Friday, December 19, 2008

So, You Want To Buy A Horse?

People think horse ownership is glamorous. It's not. My day starts at 5:00 a.m. and ends at 11:00 p.m. Why do I do it? Because I'm passionate about equines. I've spent at least 55 years working with horses. It's in my blood. What most folks don't understand is the commitment of time, energy, and money that goes into the care of a horse.

Owning a horse is a big responsibility. Be prepared to spend time grooming, exercising, and caring for the animal or assume the responsibility to see that the basic care will be performed daily. Unless the horse is kept on the owner's property, travel time to and from the stable where the horse is boarded must be considered. The costs of owning a horse can add up quickly as the owner provides shelter, feed, bedding, medical care, shoeing, and riding equipment.

Before buying a horse I suggest you start taking riding lessons from a reputable local stable to assess your commitment to the daily chores of horse ownership. Some people start taking lessons once a week only to find out that even that much time ends up being more of a commitment than they realize, especially when the weather gets cold.

Before purchasing a horse, decide where to keep the animal and how much it will cost. The purchase price is minimal compared to all the other expenses you'll incur. If you live on property that can support a horse, both legally and physically, be sure you have adequate stabling. If you live in a cold climate consider boarding the animal, at least during the winter months, at a stable with an indoor arena. Riding in freezing weather is unpleasant and can be dangerous for both horse and rider.

The main point is to become knowledgeable before you purchase a horse. It angers me when I see horses fall into the hands of people who have no clue what they are doing. It's always the horse that suffers at the hands of uneducated handlers.

It is your responsibility to become a knowledgeable horse person. Your safety and well being, along with your equine, is of utmost importance. There is nothing more rewarding than a spiritual connection between horse and rider. That can only happen with years of experience or with someone who can teach you how to do it the right way.

Wednesday, November 26, 2008

Tribute to a Champion

When Barbaro was finally euthanized last year, most people were sympathetic to the stallion's fate.

However, there were a few ignorant cretins who actually said, "Who cares about a horse with a gimpy leg? It's only a horse." If that's your thought and you're within reach of me, you better run. I've worked with horses most of my life, and there is no nobler creature on earth than the thoroughbred.

Bobby" (Barbaro's stable name) epitomized what we, as humans, can only dream to achieve. He was strong, brave and honest; a champion of champions. He gave 150% of his very being, doing whatever was asked of him. All he asked for in return were regular feedings of hay and grain with a possible carrot or two at the end of the day.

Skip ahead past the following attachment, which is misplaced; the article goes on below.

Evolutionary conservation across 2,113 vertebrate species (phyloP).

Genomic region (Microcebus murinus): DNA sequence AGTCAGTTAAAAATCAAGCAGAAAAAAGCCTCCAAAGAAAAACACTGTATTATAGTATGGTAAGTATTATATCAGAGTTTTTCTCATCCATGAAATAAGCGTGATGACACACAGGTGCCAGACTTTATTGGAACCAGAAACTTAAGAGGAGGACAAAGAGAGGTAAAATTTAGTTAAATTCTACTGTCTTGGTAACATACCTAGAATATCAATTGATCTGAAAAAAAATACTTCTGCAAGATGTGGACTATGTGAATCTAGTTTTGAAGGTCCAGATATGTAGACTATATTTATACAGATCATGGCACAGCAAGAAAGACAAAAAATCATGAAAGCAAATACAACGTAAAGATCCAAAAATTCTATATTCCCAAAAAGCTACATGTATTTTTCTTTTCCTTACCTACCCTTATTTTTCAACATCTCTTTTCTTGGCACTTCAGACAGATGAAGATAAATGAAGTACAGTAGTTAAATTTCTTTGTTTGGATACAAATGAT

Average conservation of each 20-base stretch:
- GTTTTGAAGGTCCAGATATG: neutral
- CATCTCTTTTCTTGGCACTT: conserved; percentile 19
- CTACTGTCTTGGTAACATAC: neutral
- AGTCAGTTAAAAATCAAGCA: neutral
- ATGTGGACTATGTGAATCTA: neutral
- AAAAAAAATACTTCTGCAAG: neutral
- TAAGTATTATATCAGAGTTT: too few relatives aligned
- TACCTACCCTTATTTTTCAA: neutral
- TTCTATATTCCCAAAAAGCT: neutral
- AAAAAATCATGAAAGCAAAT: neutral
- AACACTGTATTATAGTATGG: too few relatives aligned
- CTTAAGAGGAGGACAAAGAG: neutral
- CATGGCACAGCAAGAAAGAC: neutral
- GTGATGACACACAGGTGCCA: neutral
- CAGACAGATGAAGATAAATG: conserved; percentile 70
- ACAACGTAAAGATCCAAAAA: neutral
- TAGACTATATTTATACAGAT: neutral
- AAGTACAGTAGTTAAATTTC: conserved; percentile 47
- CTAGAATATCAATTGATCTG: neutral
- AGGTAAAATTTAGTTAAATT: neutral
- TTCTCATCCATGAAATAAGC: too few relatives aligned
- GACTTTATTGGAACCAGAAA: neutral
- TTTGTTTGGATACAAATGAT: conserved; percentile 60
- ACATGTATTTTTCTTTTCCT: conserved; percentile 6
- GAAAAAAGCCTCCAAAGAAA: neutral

Just a gimpy horse; I don't think so! What he gave to his owners, and trainer, was immeasurable; hope for a bright future in the horse racing industry, with earnings of $2,302,200, in a short but eventful career. He gave the rest of world a chance to believe in a hero.

Barbaro never lost a race, being first place in the six races he entered. The seventh race, the Preakness Stakes at Pimlico Park, was his final race. Due to a shattered right hind leg, he was unable to finish the 1 and 3/16 mile race.

I watched the tragedy unfold, my heart in my throat, and didn't think the big bay colt would make it from Maryland to New Bolton Veterinary Clinic. But he did. He put up a valiant fight for his life. Eight months later he was humanely euthanized on Monday, January 29, 2007. Barbaro fought to live until the end when his injuries overcame his body not his spirit.

Barbaro will be especially missed by those of us who love and work with equines. He was a hero with no agenda. His courage was something to hang on to in a world of political chaos, violence, corruption, and general malaise. The world needs a hero.

Mine is gone.

Tuesday, November 25, 2008

I'd Rather Be At the Barn

It's gray and damp this morning with a wet, soggy snow coming down. When 5:00 a.m. rolls around it's difficult for me to get out of bed this time of year. The only thing that motivates me is knowing I'll be greeted by soft nickers and warm velvet noses as soon as I get to the barn.

Picturing that scene in my mind, I crawl from under the warm covers, throw my barn clothes on, grab a bag of carrots, pail of hay cubes, and mug of hot coffee as I prepare for a short drive to the farm where my horses are boarded.

The cold, gray, fall sky gives way to equine sunshine as soon as I enter the barn. Those soft nickers and warm velvet noses get to me everytime. A chilly, damp, pre-dawn bond with my mares beats anything else I'll do today.

Monday, November 24, 2008

Fio Rito Equine Hero

I have a picture of Fio Rito in my office. He was Finger Lakes Race Track horse of the year in 1979, 1980, and 1981. There was a moment today when I looked up from my writing and had a flashback to the '80s.

It was a time when thoroughbred racing was at its peak in upstate New York. I feel privileged to have been able to watch Fio Rito run. In 1996, at age 21, Fio Rito was euthanized. He's buried at the track infield.

Finger Lakes Race Track isn't the same anymore. A casino has been added. The quiet grace of the horse has been replaced by the deafening "ca-ching, ca-ching" of the slot machines. It makes me sad. There is one consolation. When I go to the track now, and look toward the infield, I know a great hero is buried there.